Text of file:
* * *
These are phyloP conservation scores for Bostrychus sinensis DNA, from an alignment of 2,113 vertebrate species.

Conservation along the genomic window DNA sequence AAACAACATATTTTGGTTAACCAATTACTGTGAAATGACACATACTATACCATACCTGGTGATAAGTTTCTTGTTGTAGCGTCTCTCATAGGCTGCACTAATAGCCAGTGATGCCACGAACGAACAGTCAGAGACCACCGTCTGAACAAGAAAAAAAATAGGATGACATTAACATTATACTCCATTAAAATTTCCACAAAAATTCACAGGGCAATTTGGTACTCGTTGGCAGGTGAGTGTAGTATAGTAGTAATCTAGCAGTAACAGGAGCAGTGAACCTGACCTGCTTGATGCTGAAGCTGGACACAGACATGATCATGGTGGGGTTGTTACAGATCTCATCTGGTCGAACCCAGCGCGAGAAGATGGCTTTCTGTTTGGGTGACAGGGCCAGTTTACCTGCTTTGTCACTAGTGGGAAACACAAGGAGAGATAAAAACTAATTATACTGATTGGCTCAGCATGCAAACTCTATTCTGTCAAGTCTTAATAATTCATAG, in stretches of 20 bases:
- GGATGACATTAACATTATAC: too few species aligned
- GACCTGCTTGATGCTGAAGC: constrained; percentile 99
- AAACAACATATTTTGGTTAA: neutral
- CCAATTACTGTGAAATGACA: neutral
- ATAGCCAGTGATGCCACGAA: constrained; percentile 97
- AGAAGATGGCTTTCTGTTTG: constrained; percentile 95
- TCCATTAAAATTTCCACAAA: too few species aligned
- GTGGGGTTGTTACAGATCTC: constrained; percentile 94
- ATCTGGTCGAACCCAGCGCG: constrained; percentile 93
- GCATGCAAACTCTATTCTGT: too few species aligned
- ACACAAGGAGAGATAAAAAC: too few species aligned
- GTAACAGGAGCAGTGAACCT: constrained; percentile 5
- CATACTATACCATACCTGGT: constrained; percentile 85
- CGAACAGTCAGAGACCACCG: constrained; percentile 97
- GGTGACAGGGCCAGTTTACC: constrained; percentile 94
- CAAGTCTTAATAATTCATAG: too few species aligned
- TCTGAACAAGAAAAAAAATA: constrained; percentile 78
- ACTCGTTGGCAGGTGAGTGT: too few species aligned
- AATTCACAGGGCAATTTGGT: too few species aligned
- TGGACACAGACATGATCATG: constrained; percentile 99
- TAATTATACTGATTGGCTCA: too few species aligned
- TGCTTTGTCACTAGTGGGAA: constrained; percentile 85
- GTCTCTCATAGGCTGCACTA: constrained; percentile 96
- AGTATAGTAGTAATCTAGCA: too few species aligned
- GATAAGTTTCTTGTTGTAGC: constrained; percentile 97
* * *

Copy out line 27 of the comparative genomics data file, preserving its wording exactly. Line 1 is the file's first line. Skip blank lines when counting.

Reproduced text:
- GATAAGTTTCTTGTTGTAGC: constrained; percentile 97